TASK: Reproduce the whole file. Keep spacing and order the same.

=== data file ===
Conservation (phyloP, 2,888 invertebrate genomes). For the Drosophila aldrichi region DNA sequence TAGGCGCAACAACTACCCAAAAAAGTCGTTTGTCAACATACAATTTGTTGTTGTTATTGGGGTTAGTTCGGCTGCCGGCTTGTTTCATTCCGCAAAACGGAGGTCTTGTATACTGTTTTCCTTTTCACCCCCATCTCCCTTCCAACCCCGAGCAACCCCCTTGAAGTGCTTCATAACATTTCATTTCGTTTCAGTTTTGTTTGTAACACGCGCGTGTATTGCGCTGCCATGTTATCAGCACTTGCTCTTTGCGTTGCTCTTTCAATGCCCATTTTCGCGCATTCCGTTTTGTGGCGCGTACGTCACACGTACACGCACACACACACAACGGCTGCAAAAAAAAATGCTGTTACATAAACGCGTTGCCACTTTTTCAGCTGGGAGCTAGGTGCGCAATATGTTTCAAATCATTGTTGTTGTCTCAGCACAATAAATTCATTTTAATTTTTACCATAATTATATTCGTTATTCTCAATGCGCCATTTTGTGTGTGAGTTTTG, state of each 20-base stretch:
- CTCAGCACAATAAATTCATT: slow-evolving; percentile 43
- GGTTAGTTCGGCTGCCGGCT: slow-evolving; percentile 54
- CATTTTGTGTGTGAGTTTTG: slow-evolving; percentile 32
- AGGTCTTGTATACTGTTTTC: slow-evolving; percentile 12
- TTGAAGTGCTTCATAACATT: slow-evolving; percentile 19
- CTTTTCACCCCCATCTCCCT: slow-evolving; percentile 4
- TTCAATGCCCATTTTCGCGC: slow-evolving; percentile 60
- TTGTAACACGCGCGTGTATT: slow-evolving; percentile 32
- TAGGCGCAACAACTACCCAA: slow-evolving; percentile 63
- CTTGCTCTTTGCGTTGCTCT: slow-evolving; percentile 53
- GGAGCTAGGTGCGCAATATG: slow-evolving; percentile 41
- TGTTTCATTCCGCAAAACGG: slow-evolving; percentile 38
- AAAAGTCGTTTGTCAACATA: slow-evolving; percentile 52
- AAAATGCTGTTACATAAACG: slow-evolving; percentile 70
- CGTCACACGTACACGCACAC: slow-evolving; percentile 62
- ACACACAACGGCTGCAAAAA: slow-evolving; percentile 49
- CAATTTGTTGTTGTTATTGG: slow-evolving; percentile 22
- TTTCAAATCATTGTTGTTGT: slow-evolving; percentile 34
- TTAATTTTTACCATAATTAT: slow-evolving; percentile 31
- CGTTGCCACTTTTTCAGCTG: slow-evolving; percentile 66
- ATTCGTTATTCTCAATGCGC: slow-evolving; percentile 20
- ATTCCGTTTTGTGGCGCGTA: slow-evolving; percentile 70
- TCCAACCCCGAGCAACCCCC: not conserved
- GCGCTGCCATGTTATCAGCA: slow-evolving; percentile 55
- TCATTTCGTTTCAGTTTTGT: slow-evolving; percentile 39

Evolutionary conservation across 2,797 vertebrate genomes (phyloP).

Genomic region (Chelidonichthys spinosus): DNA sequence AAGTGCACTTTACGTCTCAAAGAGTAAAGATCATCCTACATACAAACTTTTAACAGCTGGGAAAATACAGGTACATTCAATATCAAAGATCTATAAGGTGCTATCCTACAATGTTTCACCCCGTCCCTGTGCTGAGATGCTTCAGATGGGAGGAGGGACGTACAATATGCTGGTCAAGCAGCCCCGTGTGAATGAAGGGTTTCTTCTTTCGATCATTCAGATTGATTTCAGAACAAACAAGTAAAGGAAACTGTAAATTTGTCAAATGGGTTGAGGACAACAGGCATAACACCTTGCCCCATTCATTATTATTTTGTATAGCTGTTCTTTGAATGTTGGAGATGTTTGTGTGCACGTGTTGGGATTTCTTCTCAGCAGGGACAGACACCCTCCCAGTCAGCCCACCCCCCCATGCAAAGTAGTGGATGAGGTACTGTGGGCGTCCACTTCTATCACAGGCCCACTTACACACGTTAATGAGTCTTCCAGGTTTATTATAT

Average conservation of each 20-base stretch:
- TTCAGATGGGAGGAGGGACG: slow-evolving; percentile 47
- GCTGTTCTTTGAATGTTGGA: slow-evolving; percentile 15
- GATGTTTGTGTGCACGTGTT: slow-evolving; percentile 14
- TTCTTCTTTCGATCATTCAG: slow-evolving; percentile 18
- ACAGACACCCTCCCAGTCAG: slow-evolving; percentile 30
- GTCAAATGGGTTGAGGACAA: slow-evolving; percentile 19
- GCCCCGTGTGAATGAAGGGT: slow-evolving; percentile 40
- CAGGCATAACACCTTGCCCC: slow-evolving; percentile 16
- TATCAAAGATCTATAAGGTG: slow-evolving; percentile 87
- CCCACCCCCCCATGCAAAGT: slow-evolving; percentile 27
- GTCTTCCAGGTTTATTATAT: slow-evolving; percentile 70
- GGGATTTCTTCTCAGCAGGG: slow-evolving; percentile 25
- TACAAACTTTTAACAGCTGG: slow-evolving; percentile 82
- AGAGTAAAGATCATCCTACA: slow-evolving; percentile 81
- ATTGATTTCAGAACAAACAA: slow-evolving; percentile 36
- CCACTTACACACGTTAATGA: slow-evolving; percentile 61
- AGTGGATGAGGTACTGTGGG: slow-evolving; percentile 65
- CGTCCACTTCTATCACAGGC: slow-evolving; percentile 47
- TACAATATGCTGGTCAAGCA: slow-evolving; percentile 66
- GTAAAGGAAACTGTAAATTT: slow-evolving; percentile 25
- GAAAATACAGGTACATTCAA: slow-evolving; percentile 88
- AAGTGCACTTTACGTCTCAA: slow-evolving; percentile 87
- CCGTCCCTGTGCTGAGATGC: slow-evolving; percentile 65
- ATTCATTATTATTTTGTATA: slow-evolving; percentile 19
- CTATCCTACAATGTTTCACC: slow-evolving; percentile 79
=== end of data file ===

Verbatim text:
Conservation (phyloP, 2,888 invertebrate genomes). For the Drosophila aldrichi region DNA sequence TAGGCGCAACAACTACCCAAAAAAGTCGTTTGTCAACATACAATTTGTTGTTGTTATTGGGGTTAGTTCGGCTGCCGGCTTGTTTCATTCCGCAAAACGGAGGTCTTGTATACTGTTTTCCTTTTCACCCCCATCTCCCTTCCAACCCCGAGCAACCCCCTTGAAGTGCTTCATAACATTTCATTTCGTTTCAGTTTTGTTTGTAACACGCGCGTGTATTGCGCTGCCATGTTATCAGCACTTGCTCTTTGCGTTGCTCTTTCAATGCCCATTTTCGCGCATTCCGTTTTGTGGCGCGTACGTCACACGTACACGCACACACACACAACGGCTGCAAAAAAAAATGCTGTTACATAAACGCGTTGCCACTTTTTCAGCTGGGAGCTAGGTGCGCAATATGTTTCAAATCATTGTTGTTGTCTCAGCACAATAAATTCATTTTAATTTTTACCATAATTATATTCGTTATTCTCAATGCGCCATTTTGTGTGTGAGTTTTG, state of each 20-base stretch:
- CTCAGCACAATAAATTCATT: slow-evolving; percentile 43
- GGTTAGTTCGGCTGCCGGCT: slow-evolving; percentile 54
- CATTTTGTGTGTGAGTTTTG: slow-evolving; percentile 32
- AGGTCTTGTATACTGTTTTC: slow-evolving; percentile 12
- TTGAAGTGCTTCATAACATT: slow-evolving; percentile 19
- CTTTTCACCCCCATCTCCCT: slow-evolving; percentile 4
- TTCAATGCCCATTTTCGCGC: slow-evolving; percentile 60
- TTGTAACACGCGCGTGTATT: slow-evolving; percentile 32
- TAGGCGCAACAACTACCCAA: slow-evolving; percentile 63
- CTTGCTCTTTGCGTTGCTCT: slow-evolving; percentile 53
- GGAGCTAGGTGCGCAATATG: slow-evolving; percentile 41
- TGTTTCATTCCGCAAAACGG: slow-evolving; percentile 38
- AAAAGTCGTTTGTCAACATA: slow-evolving; percentile 52
- AAAATGCTGTTACATAAACG: slow-evolving; percentile 70
- CGTCACACGTACACGCACAC: slow-evolving; percentile 62
- ACACACAACGGCTGCAAAAA: slow-evolving; percentile 49
- CAATTTGTTGTTGTTATTGG: slow-evolving; percentile 22
- TTTCAAATCATTGTTGTTGT: slow-evolving; percentile 34
- TTAATTTTTACCATAATTAT: slow-evolving; percentile 31
- CGTTGCCACTTTTTCAGCTG: slow-evolving; percentile 66
- ATTCGTTATTCTCAATGCGC: slow-evolving; percentile 20
- ATTCCGTTTTGTGGCGCGTA: slow-evolving; percentile 70
- TCCAACCCCGAGCAACCCCC: not conserved
- GCGCTGCCATGTTATCAGCA: slow-evolving; percentile 55
- TCATTTCGTTTCAGTTTTGT: slow-evolving; percentile 39

Evolutionary conservation across 2,797 vertebrate genomes (phyloP).

Genomic region (Chelidonichthys spinosus): DNA sequence AAGTGCACTTTACGTCTCAAAGAGTAAAGATCATCCTACATACAAACTTTTAACAGCTGGGAAAATACAGGTACATTCAATATCAAAGATCTATAAGGTGCTATCCTACAATGTTTCACCCCGTCCCTGTGCTGAGATGCTTCAGATGGGAGGAGGGACGTACAATATGCTGGTCAAGCAGCCCCGTGTGAATGAAGGGTTTCTTCTTTCGATCATTCAGATTGATTTCAGAACAAACAAGTAAAGGAAACTGTAAATTTGTCAAATGGGTTGAGGACAACAGGCATAACACCTTGCCCCATTCATTATTATTTTGTATAGCTGTTCTTTGAATGTTGGAGATGTTTGTGTGCACGTGTTGGGATTTCTTCTCAGCAGGGACAGACACCCTCCCAGTCAGCCCACCCCCCCATGCAAAGTAGTGGATGAGGTACTGTGGGCGTCCACTTCTATCACAGGCCCACTTACACACGTTAATGAGTCTTCCAGGTTTATTATAT

Average conservation of each 20-base stretch:
- TTCAGATGGGAGGAGGGACG: slow-evolving; percentile 47
- GCTGTTCTTTGAATGTTGGA: slow-evolving; percentile 15
- GATGTTTGTGTGCACGTGTT: slow-evolving; percentile 14
- TTCTTCTTTCGATCATTCAG: slow-evolving; percentile 18
- ACAGACACCCTCCCAGTCAG: slow-evolving; percentile 30
- GTCAAATGGGTTGAGGACAA: slow-evolving; percentile 19
- GCCCCGTGTGAATGAAGGGT: slow-evolving; percentile 40
- CAGGCATAACACCTTGCCCC: slow-evolving; percentile 16
- TATCAAAGATCTATAAGGTG: slow-evolving; percentile 87
- CCCACCCCCCCATGCAAAGT: slow-evolving; percentile 27
- GTCTTCCAGGTTTATTATAT: slow-evolving; percentile 70
- GGGATTTCTTCTCAGCAGGG: slow-evolving; percentile 25
- TACAAACTTTTAACAGCTGG: slow-evolving; percentile 82
- AGAGTAAAGATCATCCTACA: slow-evolving; percentile 81
- ATTGATTTCAGAACAAACAA: slow-evolving; percentile 36
- CCACTTACACACGTTAATGA: slow-evolving; percentile 61
- AGTGGATGAGGTACTGTGGG: slow-evolving; percentile 65
- CGTCCACTTCTATCACAGGC: slow-evolving; percentile 47
- TACAATATGCTGGTCAAGCA: slow-evolving; percentile 66
- GTAAAGGAAACTGTAAATTT: slow-evolving; percentile 25
- GAAAATACAGGTACATTCAA: slow-evolving; percentile 88
- AAGTGCACTTTACGTCTCAA: slow-evolving; percentile 87
- CCGTCCCTGTGCTGAGATGC: slow-evolving; percentile 65
- ATTCATTATTATTTTGTATA: slow-evolving; percentile 19
- CTATCCTACAATGTTTCACC: slow-evolving; percentile 79